Ken did preliminary character sketches, one of which was quite similar to the final character (and modeled on his redheaded wife). The final design was done by Jill Colton, also uncredited. I created Jessie on the page -- she was named and partially modeled after my friend Jessie Horsting, former West Coast Editor of Fantastic Films Magazine -- along with most of the film structure as it currently exists (the major exception being the third act, which I was much less involved with).
Not only did Lasseter's wife not have a thing to do with the movie, Lasseter didn't have much to do with it either. I never saw him once during my time at the production (and his taking co-credit for, and accepting awards on behalf of, the movie was a factor in Ash Brannon [SURF'S UP] leaving Pixar as well). After I left Disney showed up with their army of useless middle management, fired everybody, replaced them with their corporate flunkies, and let the project languish for another year. Rita Hsiao wrote a credited version, yet as far as I know what she did was stick post-its under storyboards. But, you know, she worked for Disney and was credited with Mulan. Woo hoo.
Finally Lasseter threw Andy Stanton at the project, the smartest thing he could have done. He made changes I wish I'd thought of and gave it a strong third act. Of Rita Hsiao's influence on the script I can't imagine a trace. Yet when story credit was handed out, Disney (yes, Disney; nobody actually involved with the picture determined story credit, and as a result people who literally did not write a word on the project got equal or higher billing, along with, quelle surprise, the aforementioned Ms. Hsiao) did not credit my script. If anything, I created Jessie and the Woody's Roundup scenes.
Ken Mitchroney designed the character of Zurg as well. Ken was a friend of Ed "Big Daddy" Roth and has done a ton of Rat Finks and Hotrod/Tiki designs. Hey, what a surprise: Zurg is really a Tiki head! Look at him again. Ken also conceived, storyboarded, and pretty much created the traffic cone scene. He's the voice of Zurg on the ride at Disneyland.
Does Prices' book go even mention us? It is to laugh. This is just another book-length press release in which the writer nods his fannish head excitedly and scribbles on a legal pad while essentially acting as a mouthpiece for someone who is more than happy to take credit for the considerable work of others far more creative than he will ever be. It happily abandons any attempt at research and jumps on the bus of easily digestible corporate myth. Do you seriously think John Lasseter co-directed Toy Story 2? If you folks saw the pile of bodies those cute li'l characters stand on -- well, I have no doubt you'd still pony up your $12 and pack the theaters.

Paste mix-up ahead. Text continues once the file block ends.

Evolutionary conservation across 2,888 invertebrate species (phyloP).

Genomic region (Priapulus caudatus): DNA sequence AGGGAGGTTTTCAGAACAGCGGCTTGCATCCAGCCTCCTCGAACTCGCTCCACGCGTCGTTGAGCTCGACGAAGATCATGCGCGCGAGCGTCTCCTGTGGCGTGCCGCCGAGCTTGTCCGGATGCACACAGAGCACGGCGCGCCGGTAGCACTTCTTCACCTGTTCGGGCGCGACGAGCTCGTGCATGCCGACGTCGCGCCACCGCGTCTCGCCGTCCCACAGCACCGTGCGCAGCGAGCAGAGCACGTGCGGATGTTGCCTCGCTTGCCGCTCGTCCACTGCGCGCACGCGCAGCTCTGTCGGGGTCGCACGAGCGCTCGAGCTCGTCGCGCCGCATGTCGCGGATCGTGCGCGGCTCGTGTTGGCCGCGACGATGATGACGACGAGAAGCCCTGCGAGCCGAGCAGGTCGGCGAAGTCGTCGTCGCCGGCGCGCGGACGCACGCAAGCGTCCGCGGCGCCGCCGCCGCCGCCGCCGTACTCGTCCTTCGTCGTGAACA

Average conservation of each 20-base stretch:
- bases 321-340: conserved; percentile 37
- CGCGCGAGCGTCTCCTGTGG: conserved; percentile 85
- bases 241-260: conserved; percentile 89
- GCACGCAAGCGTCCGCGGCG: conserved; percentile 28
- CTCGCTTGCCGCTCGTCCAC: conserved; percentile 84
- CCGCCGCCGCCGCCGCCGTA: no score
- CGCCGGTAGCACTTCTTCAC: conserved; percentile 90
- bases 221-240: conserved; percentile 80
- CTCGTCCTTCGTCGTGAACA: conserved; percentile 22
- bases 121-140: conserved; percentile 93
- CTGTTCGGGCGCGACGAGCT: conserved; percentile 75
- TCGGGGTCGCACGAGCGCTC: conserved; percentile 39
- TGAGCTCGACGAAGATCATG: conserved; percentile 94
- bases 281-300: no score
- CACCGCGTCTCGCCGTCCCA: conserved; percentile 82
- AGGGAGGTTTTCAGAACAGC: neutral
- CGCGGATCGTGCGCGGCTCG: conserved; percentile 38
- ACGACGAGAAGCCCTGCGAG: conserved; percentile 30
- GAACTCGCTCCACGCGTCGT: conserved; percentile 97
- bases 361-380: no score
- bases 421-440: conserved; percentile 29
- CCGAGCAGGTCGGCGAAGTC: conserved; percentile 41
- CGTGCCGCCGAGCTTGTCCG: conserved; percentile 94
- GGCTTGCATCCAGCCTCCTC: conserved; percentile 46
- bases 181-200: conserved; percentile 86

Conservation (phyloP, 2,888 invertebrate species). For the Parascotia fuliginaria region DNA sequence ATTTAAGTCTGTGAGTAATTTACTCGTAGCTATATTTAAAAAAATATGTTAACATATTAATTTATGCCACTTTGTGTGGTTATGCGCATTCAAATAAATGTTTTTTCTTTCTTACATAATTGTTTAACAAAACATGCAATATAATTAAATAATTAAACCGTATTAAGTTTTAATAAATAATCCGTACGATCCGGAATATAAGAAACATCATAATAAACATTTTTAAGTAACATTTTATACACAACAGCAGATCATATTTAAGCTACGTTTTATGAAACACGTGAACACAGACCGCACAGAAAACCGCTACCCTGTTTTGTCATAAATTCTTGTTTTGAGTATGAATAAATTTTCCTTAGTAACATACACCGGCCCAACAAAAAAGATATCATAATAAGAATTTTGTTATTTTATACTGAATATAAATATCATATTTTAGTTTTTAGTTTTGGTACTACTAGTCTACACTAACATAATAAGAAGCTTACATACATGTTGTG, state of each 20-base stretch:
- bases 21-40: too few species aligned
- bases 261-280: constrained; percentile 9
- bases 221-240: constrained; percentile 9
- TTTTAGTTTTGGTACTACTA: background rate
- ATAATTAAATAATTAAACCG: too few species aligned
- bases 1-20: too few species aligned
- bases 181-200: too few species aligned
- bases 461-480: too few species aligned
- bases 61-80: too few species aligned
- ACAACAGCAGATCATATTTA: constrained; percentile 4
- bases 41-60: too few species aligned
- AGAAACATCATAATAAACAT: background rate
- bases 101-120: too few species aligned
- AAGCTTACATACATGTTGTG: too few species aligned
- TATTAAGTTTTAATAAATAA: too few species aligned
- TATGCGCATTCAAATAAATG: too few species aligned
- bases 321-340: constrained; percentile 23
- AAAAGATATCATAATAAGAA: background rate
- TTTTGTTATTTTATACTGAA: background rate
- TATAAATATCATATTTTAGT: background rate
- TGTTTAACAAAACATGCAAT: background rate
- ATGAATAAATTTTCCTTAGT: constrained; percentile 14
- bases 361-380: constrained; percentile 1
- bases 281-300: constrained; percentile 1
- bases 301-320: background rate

You never hear about this stuff because writers are afraid they won't work in this industry again. I, on the other hand, have nightmares that I will. Maybe this will help prevent that.
Is Price's book worthless because I didn't get credit? No, that's not the axe I'm grinding here. It's worthless because it's essentially a souvenir, a piece of memorabilia created, by proxy, by its subject matter. And I'm mad about it even now because I get to see paper towels and toy store aisles and coupon ads chock full of stuff that came out of my head (without any credit or compensation beyond a weekly salary -- and try finding a lawyer who will take on Disney), and continually witness people fed this lying corporate pablum, and here's yet another example by a lazy fanboy who doesn't bother to go beyond the same self-serving sources. It ain't so, folks.
4 of 4 people found the following review helpful
A solid, interesting chronicle of Pixar from early days to Disney acquisitionAug. 10 2011
- Published on Amazon.com
As a long time fan of Pixar and a fan (and critic at times) of Disney animation, I found this to seemingly be one of the better books written about Pixar and the evolution of 3D animation from Pixar's perspective. It is a solid look at Pixar from the Catmull's early years at the newly formed New York Institute of Technology to the arrival of Lasseter, to the investment of Jobs and his evolution from seeing Pixar as a hardware company to an animation studio, and finally to the Iger's epiphany (although perhaps obvious to others) that Disney Feature Animation needed Pixar. This book not only serves as a good case study of Pixar, but as a reminder that great animated films all start with a great story and are made absolutely fantastic in the execution of the details of that story's characters - concepts that held true when Disney first introduced animated features and still hold true today. It also makes clear something I had long thought, that Disney Feature animation lost its way under Eisner, substituting short term profit for long term value. The whole reason for the Disney Company's rise to success in the first place was its feature animation work. That work flowed to everything - it's theme parks, merchandising, resorts, etc. Pixar and Lasseter, ironically, brought this back to Disney. I would recommend this book to anybody interested in feature animation, story-telling and/or the business of either. It's filled with rich experiences of how business works and sometimes doesn't, and how a group of passionate animators with a knack for storytelling and drive for their trade brought animation into the mainstream once again.